Italy plunges into major recession following coronavirus shutdown

AFP/The Local
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Italy plunges into major recession following coronavirus shutdown
A shopper in central Rome on April 21st, during Italy's coronavirus lockdown. Photo: AFP

Italy posted a record economic contraction on Monday after household spending and investment crashed during lockdown, driving the eurozone's third-largest economy deep into recession.


The country's gross domestic product fell by 12.8 percent in the second quarter compared to the previous quarter, and by 17.7 percent versus the same
period last year, national statistics agency Istat said.
"The full estimate of the quarterly economic figures confirm the exceptional extent of the drop in GDP in the second quarter, due to the economic effects of the health emergency and the containment measures adopted," Istat said.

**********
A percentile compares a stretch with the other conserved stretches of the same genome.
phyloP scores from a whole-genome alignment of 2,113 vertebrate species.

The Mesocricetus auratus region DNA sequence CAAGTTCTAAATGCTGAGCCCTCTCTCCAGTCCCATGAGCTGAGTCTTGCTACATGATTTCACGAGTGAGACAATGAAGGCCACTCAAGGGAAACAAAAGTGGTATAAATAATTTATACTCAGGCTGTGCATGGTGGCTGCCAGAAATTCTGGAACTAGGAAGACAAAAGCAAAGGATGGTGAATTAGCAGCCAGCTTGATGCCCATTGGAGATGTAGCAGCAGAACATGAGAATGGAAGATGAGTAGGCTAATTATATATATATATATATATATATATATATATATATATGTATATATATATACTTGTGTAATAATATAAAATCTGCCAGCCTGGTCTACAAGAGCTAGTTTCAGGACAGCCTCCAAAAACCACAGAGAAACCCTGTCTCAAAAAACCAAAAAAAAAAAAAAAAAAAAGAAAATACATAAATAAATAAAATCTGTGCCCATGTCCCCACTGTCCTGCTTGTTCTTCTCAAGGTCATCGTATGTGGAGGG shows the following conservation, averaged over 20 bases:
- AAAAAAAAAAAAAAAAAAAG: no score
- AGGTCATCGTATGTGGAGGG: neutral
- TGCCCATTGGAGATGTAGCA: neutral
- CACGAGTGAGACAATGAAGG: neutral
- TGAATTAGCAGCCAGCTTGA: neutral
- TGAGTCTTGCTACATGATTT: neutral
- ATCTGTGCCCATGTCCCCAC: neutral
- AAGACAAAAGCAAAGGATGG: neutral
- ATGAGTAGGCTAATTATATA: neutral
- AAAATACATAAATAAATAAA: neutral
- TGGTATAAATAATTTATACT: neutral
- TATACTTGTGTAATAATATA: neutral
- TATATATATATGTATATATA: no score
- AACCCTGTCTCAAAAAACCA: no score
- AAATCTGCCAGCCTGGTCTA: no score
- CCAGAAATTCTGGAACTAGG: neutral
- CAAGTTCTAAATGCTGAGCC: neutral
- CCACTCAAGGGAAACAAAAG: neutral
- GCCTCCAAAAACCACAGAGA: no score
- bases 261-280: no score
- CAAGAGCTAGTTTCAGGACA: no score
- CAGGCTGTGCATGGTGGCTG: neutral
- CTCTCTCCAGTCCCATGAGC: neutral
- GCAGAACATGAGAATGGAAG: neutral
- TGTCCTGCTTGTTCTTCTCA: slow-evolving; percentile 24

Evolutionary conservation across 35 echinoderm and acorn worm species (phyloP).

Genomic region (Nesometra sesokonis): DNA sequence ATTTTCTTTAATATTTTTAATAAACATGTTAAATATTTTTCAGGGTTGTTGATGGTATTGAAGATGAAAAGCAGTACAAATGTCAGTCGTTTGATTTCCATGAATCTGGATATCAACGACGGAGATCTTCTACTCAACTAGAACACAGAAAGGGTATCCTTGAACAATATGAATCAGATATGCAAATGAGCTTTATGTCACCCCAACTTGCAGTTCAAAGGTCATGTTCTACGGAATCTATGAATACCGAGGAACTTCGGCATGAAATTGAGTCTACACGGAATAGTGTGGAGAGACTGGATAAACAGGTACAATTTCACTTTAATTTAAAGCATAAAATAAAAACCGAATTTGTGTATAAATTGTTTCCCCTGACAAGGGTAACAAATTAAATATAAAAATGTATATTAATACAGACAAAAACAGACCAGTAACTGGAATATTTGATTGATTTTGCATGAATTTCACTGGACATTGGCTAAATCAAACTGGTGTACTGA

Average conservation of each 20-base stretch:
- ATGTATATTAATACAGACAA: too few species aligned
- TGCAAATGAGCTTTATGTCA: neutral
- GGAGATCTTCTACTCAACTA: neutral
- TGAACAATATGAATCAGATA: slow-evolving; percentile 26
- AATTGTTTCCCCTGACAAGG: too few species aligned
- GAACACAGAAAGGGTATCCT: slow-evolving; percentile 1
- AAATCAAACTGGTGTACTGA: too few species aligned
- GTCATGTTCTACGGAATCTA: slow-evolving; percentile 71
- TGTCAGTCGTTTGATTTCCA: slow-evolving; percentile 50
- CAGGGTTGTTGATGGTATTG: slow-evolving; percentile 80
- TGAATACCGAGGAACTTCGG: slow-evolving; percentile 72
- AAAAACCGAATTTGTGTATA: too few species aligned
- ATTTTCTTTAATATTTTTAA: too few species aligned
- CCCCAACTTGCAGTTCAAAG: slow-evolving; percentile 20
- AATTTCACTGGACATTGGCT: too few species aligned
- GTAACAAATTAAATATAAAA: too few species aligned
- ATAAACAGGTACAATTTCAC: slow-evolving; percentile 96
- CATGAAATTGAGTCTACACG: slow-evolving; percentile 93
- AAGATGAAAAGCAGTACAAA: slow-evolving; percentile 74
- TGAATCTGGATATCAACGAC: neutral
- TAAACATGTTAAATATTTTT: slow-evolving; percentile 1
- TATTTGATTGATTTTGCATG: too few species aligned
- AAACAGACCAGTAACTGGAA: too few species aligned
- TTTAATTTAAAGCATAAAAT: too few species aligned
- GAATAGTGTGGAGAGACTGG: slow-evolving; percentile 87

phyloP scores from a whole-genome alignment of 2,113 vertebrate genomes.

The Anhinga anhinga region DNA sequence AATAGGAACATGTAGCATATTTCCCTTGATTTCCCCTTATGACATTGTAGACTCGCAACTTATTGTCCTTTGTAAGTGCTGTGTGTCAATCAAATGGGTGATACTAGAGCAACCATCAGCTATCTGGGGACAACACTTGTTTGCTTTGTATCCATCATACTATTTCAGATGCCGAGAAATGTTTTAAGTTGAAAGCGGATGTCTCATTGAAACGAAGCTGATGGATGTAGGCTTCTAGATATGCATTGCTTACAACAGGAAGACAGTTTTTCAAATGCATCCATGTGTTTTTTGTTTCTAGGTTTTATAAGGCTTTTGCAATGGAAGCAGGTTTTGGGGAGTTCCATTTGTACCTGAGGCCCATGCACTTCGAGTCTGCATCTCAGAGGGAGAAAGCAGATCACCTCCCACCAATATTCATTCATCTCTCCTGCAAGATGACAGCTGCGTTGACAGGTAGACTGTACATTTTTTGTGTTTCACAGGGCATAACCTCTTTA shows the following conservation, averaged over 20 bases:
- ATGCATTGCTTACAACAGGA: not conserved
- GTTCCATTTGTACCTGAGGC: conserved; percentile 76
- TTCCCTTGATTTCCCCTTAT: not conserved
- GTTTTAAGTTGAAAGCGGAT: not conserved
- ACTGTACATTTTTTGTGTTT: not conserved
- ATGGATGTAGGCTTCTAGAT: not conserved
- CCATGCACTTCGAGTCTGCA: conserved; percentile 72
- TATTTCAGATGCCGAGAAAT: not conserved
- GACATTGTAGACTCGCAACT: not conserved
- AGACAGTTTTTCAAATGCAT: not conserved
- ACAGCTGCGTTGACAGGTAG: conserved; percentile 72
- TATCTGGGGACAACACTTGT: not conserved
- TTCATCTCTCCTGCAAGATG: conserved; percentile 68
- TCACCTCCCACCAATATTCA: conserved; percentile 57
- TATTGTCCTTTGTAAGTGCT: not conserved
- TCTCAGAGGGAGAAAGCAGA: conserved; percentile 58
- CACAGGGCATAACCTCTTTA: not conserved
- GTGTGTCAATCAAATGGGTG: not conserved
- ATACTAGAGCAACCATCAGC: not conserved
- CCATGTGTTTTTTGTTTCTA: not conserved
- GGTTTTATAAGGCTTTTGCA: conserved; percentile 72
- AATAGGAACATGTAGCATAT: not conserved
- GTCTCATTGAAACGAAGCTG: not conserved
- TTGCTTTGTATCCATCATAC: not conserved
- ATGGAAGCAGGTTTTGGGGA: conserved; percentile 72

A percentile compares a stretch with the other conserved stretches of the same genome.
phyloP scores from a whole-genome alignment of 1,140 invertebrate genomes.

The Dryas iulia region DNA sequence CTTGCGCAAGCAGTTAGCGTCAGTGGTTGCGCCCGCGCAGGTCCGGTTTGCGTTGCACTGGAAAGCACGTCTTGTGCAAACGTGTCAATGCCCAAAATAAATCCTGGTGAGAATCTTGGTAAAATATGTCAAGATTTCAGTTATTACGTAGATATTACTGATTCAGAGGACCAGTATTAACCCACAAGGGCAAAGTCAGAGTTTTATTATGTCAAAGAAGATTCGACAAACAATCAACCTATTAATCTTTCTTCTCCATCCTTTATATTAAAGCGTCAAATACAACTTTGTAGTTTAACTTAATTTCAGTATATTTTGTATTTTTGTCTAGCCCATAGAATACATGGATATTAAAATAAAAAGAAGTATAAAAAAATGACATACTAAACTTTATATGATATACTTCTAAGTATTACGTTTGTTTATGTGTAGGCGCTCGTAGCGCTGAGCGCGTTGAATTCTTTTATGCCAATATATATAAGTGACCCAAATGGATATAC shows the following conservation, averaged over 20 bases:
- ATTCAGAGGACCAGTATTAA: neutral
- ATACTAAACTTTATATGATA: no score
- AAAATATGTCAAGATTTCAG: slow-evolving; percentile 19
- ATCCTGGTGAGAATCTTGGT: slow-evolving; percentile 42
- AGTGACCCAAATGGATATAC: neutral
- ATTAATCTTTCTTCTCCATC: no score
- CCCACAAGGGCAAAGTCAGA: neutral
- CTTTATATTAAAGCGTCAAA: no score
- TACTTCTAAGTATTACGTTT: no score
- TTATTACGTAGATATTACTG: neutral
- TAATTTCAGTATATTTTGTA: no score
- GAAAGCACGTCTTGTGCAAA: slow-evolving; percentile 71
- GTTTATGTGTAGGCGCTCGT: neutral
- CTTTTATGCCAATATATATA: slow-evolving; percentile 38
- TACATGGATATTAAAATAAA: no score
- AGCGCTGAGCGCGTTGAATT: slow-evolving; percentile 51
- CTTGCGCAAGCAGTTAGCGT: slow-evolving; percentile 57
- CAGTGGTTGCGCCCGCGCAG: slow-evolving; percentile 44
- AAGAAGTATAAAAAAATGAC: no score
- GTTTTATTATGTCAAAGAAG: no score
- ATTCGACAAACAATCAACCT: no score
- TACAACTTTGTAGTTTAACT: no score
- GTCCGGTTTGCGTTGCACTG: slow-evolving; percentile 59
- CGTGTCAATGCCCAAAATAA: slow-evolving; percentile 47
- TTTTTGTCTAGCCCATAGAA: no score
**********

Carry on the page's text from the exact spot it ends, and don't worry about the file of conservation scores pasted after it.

The contraction was even worse than predicted in July, when Istat estimated a second-quarter drop of 12.4 percent.


A recession is commonly defined as two consecutive periods of a quarter-on-quarter drop in GDP.
Italy's economy shrunk 5.4 percent in the first quarter.
In the second quarter, household spending fell by 11.3 percent compared to the first quarter, while exports plummeted 26.4 percent, the agency said.
Overall Italy will lose 16 billion euros in consumer spending in 2020, an average of 1,900 euros a head, retail group Confcommercio said on Monday.
This will be a year-on.year drop of 10.9% at a national level, it said.
Shoppers in central Milan as businesses reopened in May. Photo: AFP
The north is the worst-hit area with an 11.7% drop, with almost 60 percent concentrated in eight regions. Lombardy, home of the financial capital Milan, is to see the biggest drop, worth 22.6 billion euros.
The south will see a drop of 8.5 percent.
Italy, the first European country to be hit full force by the coronavirus outbreak, went into total lockdown in early March as Covid-19 tightened its grip on the country.
The peninsula is set to suffer its worst recession since World War II this year, with experts estimating GDP to plummet between 8.0 to 14 percent.
The eurozone economy is predicted to contract by a record 8.7 percent this year, with mass unemployment and other dire consequences still very much a


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